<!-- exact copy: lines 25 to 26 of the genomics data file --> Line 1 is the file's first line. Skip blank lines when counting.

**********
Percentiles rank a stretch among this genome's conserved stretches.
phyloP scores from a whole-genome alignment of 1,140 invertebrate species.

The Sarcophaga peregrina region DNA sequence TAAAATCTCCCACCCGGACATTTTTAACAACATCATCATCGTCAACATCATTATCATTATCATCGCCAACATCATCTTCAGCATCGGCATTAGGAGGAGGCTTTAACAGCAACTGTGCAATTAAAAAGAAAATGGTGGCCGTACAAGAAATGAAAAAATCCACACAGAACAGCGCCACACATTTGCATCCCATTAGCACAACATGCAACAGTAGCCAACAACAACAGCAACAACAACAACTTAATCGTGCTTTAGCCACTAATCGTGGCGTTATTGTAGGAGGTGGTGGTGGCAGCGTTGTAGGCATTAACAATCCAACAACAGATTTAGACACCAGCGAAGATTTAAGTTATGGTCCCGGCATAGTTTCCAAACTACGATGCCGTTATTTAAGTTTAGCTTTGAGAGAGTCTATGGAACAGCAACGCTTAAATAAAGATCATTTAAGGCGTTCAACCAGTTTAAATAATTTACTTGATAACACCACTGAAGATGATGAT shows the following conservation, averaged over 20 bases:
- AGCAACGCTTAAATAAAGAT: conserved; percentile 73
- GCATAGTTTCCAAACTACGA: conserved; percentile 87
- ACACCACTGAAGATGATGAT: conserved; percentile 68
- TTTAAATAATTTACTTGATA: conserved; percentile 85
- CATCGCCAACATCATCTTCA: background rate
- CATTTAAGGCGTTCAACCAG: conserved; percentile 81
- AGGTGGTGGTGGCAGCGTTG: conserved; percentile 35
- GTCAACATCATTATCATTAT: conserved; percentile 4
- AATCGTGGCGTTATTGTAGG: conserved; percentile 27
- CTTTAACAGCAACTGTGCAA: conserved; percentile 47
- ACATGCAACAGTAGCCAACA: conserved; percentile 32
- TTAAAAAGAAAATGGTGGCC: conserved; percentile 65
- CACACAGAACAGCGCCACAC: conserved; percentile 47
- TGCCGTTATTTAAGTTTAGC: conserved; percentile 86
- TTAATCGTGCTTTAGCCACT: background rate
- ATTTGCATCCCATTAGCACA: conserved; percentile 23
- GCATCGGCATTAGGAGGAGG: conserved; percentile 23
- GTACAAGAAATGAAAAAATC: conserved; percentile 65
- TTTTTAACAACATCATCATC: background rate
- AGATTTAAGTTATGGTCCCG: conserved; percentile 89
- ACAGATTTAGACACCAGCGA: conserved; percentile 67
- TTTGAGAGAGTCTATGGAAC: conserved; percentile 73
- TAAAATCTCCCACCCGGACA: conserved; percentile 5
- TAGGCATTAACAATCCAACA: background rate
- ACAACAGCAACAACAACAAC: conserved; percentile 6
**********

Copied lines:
- TTTGAGAGAGTCTATGGAAC: conserved; percentile 73
- TAAAATCTCCCACCCGGACA: conserved; percentile 5